Sam was kind enough to tell us the genesis of Hawaii 1997 and how it was a stepping stone to his current style of drawing. Drawn on notebook pages during a flight back to the U.S, this comic came to life as a sort of personal challenge and as a way to fight the boredom of air travel. The style that came through was, and is, still very distinctive and appealing and Sam embraced it. This took him away from his previous style, a sort of Craig Thompson emulation, and into his own distinctive creative style. We are all the better for it. This book shows Alden's style evolving. The use of pencils is so raw that, as a reader, you try to avoid touching it for fear of scratching or smearing the pencil marks. The look is fantastic and you can find stunning passages nearly everywhere. Of particular interest, when Young Sam puts his head underwater (above) or the map of the unknown town in Japan (below)

In Transit
Language also held an important role in the book. Janet's only silver lining in her otherwise bleak story is when she is complimented by a local man on her mastery of language. We were wondering if language had any influence on Sam's writing. It did in some ways, but not what we were expecting. Language in Anime serves to further reinforce Janet's feelings of isolation. She does not fit in her hometown, she does not fit in in Japan, and even worse, there, the foreign language isolates her from the community even more. This experience was similar to Alden's own trip to Japan when he was younger. The language barrier kept him at a distance from his environment, never quite fitting in.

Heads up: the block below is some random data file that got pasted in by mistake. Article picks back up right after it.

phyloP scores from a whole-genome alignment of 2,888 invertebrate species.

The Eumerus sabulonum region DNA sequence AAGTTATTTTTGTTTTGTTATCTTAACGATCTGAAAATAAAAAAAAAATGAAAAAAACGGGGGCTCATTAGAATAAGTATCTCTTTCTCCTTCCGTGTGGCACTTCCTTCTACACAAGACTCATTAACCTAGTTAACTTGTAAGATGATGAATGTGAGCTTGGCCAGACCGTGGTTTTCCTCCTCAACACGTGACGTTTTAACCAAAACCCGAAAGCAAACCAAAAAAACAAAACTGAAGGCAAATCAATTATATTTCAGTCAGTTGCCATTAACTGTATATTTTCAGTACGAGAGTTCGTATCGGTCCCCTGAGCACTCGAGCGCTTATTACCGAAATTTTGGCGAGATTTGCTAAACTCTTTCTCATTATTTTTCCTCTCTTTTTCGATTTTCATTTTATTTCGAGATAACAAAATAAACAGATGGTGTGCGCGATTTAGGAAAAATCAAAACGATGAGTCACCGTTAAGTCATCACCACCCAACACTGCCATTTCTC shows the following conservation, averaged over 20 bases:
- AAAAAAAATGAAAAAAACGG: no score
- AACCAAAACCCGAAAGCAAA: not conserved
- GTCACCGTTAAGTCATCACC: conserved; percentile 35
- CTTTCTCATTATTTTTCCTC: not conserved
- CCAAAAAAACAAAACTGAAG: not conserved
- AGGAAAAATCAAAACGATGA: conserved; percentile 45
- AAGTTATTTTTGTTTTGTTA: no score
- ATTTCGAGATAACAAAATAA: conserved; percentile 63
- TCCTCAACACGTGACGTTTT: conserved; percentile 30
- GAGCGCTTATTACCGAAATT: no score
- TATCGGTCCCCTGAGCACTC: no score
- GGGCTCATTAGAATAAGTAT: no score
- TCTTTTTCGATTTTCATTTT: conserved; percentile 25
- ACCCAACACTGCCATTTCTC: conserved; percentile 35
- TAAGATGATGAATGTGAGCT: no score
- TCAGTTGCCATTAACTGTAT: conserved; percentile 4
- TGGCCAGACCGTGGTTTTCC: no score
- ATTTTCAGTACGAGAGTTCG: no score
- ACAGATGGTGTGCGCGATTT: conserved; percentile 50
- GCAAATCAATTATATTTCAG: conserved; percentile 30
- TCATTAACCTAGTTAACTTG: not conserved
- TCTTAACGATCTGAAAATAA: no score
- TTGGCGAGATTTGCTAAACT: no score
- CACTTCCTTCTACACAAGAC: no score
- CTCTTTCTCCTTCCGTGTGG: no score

Isolation, and the search for a place where she belongs
We were also surprised to hear Sam talk about what influenced him to write this story: a similar trip to Japan with his then-girlfriend as a young adult. Nothing went as planned, not that he had planned much, and the whole fiasco became a real catalyst to the man he grew up to be. Writing Anime also forced Sam to adopt a different point of view on his experience. Our discussion then turned toward gender. By writing a female protagonist, Sam often wondered whether the characters felt true enough. In a way, he distorts his experience and projects them on a woman. In this regard can the text be read as true, as authentic? The group (which consisted that evening of over 80% of women) felt so. 

The theme of longing are present, so is another recurring theme in Alden's work: Haunting. The community Backyard is haunted by the wolfchild, the woman is haunted by The man that dances in the Meadows. In this book, Young Sam will be forever haunted by the memory of the girl. Although it didn't appear that Sam did this consciously, the idea that people are haunted by memories, feelings and even their own mind is a recurring theme in Alden's books. The author did confirm that he does not believe in ghosts.

Finally, we were very interested in hearing about Sam's process in writing for the screen and for paper. He explained to us that he had always intended Hawaii 1997 to be printed. The movement of the kids running translates very well online as well, but that was not the primary goal. The pacing and movement also works on the page as it was intended. The Anime story was also conceived for the page and it truly shines this way. He constantly works to improve the layout and searches to find an optimal pace for the story, both for the online/Tumblr audience and for the page. His new webcomic Hollow tries to integrate those two elements. It will be interesting to compare the final results.

Gazing at the unreacheable wonders of the universe

We were lucky to have such an interesting conversation with a talented young comics author. Not only did it help us gain some perspective and knowledge on It Never Happened Again, it allowed us to learn much about his process and his thoughts on making comics. Much like Young Sam's search for an ineffable girl, or my quest for this very first comics experience, our group will keep looking endlessly for a similarly enlightening discussion on graphic novels. In the meantime, we will value our discussion with Sam and recommend everyone to seek out this outstanding work.